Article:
Landscape fluxes of reactive biogenic volatile organic compounds from from United States forests

TitleLandscape fluxes of reactive biogenic volatile organic compounds from from United States forests
Publication TypeThesis
Year of Publication2006
AuthorsOrtega J
AdvisorHelmig D, Guenther A
Academic DepartmentProgram in Atmospheric and Oceanic Sciences
DegreeDoctor of Philosophy
Number of Pages128 pp.
UniversityUniversity of Colorado
CityBoulder, CO
Thesis TypeDissertation
KeywordsVOLATILE ORGANIC COMPOUNDS
Abstract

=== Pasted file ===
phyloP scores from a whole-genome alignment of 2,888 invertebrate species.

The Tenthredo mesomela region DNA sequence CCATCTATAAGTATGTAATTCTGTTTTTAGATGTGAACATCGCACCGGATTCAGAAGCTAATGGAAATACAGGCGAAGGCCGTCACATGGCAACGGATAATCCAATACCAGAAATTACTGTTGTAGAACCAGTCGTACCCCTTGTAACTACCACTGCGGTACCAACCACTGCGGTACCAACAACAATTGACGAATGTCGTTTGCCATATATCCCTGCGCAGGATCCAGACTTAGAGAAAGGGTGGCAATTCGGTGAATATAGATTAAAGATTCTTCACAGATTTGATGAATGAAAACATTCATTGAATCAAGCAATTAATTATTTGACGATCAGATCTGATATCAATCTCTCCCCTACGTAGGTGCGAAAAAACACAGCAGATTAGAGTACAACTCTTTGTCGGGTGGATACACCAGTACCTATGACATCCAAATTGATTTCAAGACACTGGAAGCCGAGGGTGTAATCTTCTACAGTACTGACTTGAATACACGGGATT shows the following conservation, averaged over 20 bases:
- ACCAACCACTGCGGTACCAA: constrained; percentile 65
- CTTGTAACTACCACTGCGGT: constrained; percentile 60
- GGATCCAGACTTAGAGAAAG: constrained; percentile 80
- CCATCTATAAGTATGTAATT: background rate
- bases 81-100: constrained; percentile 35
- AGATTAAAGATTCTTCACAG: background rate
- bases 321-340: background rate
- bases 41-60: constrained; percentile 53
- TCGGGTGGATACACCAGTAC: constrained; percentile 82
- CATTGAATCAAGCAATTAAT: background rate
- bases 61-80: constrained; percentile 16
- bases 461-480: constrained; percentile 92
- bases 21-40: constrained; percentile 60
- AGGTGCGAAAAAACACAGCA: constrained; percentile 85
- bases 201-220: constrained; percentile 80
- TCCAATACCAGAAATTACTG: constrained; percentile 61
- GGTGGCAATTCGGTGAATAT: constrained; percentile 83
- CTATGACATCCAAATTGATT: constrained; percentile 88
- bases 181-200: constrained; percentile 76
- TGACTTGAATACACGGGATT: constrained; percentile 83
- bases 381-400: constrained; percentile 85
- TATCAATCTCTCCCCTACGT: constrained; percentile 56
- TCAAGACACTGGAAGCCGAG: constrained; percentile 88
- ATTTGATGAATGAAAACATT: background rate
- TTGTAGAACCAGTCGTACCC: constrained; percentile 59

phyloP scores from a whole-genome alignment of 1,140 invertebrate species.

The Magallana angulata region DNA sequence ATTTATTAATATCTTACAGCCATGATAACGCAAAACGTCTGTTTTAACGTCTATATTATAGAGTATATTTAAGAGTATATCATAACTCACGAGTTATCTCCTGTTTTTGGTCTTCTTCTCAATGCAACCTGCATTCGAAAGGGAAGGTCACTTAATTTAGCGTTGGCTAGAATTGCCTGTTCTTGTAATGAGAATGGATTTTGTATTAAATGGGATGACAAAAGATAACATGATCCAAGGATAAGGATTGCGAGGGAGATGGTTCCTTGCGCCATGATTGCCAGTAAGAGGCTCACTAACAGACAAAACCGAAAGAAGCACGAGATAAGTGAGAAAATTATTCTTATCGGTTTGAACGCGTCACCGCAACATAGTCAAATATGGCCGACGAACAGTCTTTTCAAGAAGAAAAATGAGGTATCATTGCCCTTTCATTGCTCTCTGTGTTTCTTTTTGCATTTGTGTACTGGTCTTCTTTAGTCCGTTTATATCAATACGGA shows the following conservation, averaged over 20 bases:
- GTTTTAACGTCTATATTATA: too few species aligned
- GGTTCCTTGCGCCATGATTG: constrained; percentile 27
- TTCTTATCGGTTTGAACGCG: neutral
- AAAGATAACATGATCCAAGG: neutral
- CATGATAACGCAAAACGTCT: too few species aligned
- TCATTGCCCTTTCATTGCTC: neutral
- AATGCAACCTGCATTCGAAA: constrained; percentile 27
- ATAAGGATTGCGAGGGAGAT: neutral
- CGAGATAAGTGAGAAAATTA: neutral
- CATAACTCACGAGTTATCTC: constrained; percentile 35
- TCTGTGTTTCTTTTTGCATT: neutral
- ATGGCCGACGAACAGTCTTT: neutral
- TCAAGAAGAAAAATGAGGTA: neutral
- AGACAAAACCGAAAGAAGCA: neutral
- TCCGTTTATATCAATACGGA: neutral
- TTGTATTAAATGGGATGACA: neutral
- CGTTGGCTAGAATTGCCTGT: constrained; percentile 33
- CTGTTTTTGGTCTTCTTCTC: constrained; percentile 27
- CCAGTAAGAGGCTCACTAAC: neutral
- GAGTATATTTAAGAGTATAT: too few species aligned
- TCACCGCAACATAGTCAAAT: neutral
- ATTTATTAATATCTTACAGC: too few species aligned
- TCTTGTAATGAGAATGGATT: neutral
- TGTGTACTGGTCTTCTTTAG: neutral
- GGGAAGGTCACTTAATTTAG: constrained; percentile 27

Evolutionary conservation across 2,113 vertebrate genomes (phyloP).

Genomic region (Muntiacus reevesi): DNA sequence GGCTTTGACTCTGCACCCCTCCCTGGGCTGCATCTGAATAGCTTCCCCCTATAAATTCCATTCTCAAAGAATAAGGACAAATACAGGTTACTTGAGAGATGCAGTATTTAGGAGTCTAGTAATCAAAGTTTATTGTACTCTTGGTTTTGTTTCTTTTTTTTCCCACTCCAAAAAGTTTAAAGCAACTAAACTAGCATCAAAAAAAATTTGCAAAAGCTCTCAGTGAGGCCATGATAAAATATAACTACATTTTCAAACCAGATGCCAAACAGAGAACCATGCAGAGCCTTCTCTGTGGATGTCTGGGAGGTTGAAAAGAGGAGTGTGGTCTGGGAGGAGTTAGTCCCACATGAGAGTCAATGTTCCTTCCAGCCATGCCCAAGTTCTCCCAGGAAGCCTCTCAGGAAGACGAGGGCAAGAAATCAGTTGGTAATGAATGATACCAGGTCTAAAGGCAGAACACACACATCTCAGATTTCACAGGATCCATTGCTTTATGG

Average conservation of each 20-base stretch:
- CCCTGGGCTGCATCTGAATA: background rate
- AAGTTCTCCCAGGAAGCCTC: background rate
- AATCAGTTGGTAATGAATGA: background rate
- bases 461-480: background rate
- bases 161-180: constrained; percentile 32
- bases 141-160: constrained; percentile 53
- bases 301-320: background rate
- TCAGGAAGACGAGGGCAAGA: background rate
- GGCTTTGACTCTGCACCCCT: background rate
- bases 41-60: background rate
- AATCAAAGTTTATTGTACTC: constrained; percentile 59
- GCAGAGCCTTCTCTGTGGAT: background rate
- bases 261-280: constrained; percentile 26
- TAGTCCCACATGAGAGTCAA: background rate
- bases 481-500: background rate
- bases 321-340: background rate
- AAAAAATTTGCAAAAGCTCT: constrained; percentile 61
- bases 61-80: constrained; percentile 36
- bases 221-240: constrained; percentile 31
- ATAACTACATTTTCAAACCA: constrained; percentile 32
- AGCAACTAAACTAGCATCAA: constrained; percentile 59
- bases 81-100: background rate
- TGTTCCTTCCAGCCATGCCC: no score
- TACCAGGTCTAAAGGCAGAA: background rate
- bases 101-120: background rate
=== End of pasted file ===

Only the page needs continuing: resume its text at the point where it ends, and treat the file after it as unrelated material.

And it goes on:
An enclosure technique was developed to investigate emission rates of semi-volatile and highly reactive biogenic volatile organic compounds (BVOC) from in-tact leaves and branches. A field-deployable sampling and analysis instrument was developed to simultaneously analyze samples from dynamic vegetation enclosures. Analysis is performed on-site using two stage thermo-desorption gas chromatography (GC) with flame ionization detectors and quadropole mass spectrometry. Four capillary chromatography columns are used to accomplish separation and analysis of C5-C15 hydrocarbons. These techniques were used at a mixed northern hardwood forest (Michigan) and a loblolly pine plantation (North Carolina) during three-summer growing seasons (2003, 2004, and 2005). Basal emission rates and diurnal profiles of isoprene, monoterpenes, (MT) and sesquiterpenes (SQT) were determined for six deciduous and seven coniferous tree species from these sites. SQT emissions from Loblolly pine were found to dominate BVOC emissions for hot summertime (>33°C) conditions at the North Carolina site with MT emissions dominating for lower temperatures and nighttime conditions. Isoprene was the dominant BVOC at the Michigan site comprising ~95% of the total flux with MT and SQT comprising approximately 4.3% and 0.7% respectively. A canopy model was used to estimate landscape fluxes for the Michigan site for the three compound classes. Typical daytime maximum fluxes (in µgC m-2 hr-1) were 4000-8000 for isoprene, 150-180 for light-dependent MT, 20 for light-independent MT, and <5 for SQT. Modeled isoprene fluxes agreed within 30% of eddy covariance measurements. Cumulative fluxes over a growing season for these compounds were estimated to be 2500, 105 and 7 g m-2 respectively. Fluxes were used to estimate the OH reactivity rates for the Michigan site. Isoprene accounted for over 95% of daytime OH reactivity rates with maximum values of ~0.25 s-2. OH reactivity rates at night were two orders of magnitude less than daytime values (~0.002 s-2) but up to 80% of this nighttime reactivity was due to the inclusion of MT and SQT. Although these compounds have previously been unaccounted for in modeling oxidant chemistry from this site, the fluxes presented here are insufficient to account for recently reported missing OH reactivity or ozone generated OH production.